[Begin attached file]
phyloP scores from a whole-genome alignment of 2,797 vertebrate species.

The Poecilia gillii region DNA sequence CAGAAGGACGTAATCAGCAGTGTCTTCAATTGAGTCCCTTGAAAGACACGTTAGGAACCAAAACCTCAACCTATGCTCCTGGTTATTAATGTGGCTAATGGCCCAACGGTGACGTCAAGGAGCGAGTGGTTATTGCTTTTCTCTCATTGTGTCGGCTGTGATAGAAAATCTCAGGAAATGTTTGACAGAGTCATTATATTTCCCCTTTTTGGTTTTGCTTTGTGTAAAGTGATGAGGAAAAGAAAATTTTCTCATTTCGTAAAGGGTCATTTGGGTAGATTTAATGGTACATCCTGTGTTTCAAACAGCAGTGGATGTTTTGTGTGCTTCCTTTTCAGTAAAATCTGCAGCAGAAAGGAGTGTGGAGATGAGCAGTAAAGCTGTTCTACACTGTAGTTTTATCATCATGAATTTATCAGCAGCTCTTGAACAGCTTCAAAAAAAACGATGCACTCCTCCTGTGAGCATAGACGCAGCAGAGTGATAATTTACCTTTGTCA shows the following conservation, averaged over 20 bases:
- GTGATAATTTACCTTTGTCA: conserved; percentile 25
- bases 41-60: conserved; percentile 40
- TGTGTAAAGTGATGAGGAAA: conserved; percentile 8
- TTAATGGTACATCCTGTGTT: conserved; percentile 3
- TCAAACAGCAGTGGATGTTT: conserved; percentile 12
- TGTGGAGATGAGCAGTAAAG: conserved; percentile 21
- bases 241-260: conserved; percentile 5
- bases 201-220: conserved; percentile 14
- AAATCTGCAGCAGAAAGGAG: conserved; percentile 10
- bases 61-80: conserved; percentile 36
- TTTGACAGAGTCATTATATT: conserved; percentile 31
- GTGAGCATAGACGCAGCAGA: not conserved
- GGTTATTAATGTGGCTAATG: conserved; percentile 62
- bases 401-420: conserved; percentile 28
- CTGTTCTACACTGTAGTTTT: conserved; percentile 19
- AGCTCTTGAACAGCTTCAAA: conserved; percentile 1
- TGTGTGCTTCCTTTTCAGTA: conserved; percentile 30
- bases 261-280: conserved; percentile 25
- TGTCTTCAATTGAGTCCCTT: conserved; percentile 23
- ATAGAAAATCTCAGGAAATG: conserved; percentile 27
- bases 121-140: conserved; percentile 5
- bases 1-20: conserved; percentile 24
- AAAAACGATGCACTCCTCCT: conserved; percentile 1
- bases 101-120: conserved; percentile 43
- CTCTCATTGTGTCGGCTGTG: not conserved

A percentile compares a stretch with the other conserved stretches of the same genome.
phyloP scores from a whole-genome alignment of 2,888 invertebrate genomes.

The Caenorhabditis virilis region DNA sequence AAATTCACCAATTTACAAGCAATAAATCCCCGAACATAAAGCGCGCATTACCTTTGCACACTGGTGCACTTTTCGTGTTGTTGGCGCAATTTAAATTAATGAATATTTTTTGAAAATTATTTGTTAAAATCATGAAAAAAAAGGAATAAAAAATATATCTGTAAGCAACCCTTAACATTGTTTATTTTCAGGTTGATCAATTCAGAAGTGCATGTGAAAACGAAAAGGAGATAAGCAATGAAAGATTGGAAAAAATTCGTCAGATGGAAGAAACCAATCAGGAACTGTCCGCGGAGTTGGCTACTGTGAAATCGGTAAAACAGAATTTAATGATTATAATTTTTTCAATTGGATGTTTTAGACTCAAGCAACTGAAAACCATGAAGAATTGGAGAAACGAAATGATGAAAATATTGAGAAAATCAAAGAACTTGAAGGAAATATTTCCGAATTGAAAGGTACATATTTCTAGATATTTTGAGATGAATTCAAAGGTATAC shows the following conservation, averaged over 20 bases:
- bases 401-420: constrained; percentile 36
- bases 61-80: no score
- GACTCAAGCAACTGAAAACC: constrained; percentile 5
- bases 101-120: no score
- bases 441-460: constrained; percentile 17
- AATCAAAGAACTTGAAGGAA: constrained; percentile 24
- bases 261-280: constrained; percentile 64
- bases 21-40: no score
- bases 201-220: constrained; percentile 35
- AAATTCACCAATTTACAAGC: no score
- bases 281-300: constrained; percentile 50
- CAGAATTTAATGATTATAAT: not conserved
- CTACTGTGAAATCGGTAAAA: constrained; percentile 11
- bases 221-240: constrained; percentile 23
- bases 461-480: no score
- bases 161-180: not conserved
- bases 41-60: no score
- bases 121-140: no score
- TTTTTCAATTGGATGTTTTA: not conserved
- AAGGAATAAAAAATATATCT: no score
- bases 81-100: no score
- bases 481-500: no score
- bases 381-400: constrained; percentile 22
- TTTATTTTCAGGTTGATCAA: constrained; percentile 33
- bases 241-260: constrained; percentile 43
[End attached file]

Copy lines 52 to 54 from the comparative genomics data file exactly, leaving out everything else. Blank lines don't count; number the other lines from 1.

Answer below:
- bases 481-500: no score
- bases 381-400: constrained; percentile 22
- TTTATTTTCAGGTTGATCAA: constrained; percentile 33